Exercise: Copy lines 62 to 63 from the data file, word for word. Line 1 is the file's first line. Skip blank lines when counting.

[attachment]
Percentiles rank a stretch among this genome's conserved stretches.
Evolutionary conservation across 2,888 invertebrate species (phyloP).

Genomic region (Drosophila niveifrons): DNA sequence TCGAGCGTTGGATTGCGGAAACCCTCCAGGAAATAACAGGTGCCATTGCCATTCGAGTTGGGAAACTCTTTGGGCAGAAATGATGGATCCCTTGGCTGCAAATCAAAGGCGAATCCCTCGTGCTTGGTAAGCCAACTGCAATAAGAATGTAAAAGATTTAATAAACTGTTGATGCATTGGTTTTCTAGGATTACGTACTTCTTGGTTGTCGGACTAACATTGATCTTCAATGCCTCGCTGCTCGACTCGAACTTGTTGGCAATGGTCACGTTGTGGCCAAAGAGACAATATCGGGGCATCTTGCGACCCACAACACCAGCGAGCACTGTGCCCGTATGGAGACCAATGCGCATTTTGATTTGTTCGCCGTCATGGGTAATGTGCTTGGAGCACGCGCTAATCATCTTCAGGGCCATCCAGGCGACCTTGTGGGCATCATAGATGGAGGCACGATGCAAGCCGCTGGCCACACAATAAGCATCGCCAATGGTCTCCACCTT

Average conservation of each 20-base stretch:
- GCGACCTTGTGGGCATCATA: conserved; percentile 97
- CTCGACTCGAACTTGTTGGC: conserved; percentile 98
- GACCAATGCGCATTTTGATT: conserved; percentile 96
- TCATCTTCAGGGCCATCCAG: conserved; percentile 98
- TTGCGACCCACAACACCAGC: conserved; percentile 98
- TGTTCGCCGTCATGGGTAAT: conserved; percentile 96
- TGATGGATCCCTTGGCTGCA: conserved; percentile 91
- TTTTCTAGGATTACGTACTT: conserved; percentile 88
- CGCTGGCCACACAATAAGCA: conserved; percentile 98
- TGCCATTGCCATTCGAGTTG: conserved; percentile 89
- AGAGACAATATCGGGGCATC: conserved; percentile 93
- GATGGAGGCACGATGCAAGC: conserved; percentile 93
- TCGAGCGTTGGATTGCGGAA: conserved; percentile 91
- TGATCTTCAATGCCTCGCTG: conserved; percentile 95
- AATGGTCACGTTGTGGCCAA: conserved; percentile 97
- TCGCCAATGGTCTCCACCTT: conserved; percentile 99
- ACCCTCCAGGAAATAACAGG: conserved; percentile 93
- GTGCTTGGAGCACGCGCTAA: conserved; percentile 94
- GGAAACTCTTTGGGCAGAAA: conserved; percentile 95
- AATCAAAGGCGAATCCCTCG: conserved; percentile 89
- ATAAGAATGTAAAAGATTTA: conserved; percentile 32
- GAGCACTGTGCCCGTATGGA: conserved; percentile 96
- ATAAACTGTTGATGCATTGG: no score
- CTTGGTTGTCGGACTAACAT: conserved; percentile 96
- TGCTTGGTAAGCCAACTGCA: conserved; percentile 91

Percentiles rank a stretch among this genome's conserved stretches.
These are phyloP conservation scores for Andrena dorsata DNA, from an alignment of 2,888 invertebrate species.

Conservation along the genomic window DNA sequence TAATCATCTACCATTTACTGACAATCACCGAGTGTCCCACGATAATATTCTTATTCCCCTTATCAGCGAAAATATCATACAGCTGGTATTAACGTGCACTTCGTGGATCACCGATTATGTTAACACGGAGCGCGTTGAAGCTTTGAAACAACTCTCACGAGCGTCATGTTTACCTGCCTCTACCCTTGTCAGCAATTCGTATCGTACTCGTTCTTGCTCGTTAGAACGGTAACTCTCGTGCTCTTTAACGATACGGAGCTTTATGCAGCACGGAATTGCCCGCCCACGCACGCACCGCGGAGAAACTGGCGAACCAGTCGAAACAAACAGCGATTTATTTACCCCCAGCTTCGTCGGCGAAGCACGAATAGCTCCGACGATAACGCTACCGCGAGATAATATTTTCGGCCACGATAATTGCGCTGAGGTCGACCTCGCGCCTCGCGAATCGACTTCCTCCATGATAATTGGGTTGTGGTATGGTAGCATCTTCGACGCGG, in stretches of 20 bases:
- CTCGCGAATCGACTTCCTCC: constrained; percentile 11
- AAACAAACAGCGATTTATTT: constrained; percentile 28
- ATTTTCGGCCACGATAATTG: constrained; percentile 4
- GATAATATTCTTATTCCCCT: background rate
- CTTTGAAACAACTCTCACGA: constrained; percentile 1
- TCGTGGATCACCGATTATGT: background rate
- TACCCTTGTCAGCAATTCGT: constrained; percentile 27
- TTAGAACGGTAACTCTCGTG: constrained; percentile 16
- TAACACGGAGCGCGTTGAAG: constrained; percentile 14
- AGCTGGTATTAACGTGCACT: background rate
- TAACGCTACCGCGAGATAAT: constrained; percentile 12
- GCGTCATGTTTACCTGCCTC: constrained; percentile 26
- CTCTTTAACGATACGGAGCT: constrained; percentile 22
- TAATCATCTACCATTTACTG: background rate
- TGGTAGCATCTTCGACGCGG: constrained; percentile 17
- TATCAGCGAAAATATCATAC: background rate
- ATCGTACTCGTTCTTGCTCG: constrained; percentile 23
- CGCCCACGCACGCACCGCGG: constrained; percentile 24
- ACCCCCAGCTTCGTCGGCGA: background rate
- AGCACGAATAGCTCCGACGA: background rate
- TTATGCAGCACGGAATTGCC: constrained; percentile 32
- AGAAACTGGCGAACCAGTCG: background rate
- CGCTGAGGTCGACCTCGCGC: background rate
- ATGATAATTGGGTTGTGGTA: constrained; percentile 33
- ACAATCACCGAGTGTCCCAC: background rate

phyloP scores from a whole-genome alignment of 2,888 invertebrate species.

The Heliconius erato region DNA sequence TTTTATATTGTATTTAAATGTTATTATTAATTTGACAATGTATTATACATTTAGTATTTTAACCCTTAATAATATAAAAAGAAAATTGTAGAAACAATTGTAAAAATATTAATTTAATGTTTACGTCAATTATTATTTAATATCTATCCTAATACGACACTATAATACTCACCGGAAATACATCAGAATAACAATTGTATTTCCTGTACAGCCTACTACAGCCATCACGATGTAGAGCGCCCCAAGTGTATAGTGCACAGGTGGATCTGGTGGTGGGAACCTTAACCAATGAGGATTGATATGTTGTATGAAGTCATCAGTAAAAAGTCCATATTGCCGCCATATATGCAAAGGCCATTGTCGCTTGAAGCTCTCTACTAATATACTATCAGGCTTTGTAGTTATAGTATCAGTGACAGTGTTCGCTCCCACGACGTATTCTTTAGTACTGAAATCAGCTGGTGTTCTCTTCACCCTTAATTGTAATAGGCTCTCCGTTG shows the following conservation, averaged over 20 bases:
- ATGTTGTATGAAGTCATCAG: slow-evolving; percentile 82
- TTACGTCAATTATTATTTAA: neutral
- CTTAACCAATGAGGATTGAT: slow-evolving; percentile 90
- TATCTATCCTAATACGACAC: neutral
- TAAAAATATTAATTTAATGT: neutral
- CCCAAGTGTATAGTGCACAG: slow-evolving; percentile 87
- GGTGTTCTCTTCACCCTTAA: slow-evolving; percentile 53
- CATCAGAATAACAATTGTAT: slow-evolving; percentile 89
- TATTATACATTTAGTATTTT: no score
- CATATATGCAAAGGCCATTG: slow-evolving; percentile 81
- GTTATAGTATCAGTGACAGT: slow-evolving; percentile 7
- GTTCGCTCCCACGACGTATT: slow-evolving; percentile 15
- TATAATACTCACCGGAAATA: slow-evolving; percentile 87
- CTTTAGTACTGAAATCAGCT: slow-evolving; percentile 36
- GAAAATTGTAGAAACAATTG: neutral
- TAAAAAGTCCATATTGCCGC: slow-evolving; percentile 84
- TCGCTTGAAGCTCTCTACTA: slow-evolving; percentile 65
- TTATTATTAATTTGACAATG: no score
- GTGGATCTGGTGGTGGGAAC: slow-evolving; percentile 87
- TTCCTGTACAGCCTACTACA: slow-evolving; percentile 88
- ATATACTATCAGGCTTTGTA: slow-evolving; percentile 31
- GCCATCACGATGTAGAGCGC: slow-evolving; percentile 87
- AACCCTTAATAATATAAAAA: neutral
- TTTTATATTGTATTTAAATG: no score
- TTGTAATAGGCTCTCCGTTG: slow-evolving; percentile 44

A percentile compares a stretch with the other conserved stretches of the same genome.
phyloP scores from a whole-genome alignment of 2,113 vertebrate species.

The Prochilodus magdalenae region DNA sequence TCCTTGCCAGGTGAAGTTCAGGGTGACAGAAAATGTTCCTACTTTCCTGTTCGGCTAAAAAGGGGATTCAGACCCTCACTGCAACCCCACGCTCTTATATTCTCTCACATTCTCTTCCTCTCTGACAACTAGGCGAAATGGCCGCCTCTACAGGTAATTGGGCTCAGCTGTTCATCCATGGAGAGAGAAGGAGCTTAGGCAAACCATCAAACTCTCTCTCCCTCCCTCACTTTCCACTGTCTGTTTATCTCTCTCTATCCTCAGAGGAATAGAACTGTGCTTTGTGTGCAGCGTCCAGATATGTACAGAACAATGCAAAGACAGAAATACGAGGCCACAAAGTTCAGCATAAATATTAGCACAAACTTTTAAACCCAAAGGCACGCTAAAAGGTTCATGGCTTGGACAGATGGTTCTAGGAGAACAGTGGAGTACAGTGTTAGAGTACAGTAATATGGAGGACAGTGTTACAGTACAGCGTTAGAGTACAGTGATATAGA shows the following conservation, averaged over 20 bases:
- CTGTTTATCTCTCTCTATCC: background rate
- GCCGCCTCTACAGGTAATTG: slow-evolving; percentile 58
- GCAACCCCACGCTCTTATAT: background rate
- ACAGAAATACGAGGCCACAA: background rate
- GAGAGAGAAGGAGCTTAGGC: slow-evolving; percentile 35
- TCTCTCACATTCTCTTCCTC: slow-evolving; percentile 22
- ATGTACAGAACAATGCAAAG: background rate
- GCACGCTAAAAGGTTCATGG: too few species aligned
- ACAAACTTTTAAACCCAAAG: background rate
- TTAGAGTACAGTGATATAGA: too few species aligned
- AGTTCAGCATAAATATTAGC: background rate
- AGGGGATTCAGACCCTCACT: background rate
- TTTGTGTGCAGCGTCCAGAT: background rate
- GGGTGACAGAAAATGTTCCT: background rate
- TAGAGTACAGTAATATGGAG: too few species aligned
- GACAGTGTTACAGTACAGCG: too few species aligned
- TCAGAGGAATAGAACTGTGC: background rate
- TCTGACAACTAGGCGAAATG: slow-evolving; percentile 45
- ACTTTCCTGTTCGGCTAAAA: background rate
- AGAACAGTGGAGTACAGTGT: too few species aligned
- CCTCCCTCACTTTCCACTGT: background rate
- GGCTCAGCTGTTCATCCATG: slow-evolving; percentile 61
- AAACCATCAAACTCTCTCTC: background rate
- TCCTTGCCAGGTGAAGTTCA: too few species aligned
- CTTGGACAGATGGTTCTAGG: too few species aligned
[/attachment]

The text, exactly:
- CTTAACCAATGAGGATTGAT: slow-evolving; percentile 90
- TATCTATCCTAATACGACAC: neutral